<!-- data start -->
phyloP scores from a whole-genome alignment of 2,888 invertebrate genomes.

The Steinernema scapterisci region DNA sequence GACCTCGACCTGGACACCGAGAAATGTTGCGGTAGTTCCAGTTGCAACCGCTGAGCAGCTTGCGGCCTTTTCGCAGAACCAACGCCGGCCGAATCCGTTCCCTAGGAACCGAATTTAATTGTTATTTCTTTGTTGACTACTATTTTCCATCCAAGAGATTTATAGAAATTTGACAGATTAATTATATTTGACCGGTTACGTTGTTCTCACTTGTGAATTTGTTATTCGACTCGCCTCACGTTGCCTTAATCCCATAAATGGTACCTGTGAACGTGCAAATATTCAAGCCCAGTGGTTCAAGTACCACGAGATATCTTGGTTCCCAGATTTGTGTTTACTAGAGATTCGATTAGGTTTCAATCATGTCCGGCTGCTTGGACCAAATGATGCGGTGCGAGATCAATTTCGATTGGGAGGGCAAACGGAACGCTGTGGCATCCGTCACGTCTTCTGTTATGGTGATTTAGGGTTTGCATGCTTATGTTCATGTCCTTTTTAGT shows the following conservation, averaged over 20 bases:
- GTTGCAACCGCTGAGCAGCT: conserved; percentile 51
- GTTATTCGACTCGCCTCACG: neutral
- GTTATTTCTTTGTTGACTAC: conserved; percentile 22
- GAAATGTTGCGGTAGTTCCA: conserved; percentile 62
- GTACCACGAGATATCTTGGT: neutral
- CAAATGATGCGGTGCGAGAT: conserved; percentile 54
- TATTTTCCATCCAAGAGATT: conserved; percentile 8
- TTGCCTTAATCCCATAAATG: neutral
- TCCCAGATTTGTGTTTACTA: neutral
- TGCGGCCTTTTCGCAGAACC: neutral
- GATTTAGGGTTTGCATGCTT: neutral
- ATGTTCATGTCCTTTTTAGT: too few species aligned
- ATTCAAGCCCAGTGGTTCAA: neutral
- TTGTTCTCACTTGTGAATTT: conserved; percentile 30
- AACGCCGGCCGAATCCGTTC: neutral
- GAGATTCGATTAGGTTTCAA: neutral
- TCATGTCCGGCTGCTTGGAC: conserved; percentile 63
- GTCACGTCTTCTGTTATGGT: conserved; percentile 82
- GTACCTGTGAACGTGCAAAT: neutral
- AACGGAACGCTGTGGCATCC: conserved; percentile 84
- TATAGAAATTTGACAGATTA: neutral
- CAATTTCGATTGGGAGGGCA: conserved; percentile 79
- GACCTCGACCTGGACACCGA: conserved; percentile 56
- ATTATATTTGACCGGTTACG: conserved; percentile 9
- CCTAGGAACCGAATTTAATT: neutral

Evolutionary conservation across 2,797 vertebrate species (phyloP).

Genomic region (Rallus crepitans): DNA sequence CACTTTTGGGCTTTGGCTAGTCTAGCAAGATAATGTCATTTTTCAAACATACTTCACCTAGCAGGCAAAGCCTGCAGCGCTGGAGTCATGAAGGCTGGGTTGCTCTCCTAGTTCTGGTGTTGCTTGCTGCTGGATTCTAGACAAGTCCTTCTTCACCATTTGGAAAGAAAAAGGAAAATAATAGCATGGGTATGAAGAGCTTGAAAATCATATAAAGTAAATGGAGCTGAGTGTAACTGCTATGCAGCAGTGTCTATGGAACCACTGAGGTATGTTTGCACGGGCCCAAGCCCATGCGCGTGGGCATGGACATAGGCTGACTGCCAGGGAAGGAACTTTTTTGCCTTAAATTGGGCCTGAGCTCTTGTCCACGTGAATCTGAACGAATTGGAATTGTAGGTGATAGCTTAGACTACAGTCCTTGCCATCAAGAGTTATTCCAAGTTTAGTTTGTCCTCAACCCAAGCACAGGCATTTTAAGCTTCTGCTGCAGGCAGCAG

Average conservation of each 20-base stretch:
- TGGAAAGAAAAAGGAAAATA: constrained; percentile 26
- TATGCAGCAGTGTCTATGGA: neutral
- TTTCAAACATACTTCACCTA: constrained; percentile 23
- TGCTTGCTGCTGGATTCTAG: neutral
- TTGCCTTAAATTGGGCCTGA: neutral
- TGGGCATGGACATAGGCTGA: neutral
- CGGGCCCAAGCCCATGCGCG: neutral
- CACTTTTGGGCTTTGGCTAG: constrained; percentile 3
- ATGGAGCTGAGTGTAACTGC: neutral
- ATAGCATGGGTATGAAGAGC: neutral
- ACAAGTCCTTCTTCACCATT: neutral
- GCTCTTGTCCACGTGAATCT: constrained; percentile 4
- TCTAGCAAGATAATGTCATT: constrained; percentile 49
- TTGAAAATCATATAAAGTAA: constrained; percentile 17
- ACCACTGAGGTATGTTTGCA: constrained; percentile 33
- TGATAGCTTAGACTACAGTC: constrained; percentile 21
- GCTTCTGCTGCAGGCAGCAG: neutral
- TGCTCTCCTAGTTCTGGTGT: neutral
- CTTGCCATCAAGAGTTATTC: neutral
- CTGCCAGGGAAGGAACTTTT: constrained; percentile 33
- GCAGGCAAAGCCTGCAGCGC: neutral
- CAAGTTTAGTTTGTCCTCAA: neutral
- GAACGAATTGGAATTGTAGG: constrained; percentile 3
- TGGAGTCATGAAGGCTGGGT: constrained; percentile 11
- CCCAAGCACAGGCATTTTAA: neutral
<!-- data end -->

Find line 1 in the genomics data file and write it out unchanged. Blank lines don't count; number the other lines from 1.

phyloP scores from a whole-genome alignment of 2,888 invertebrate genomes.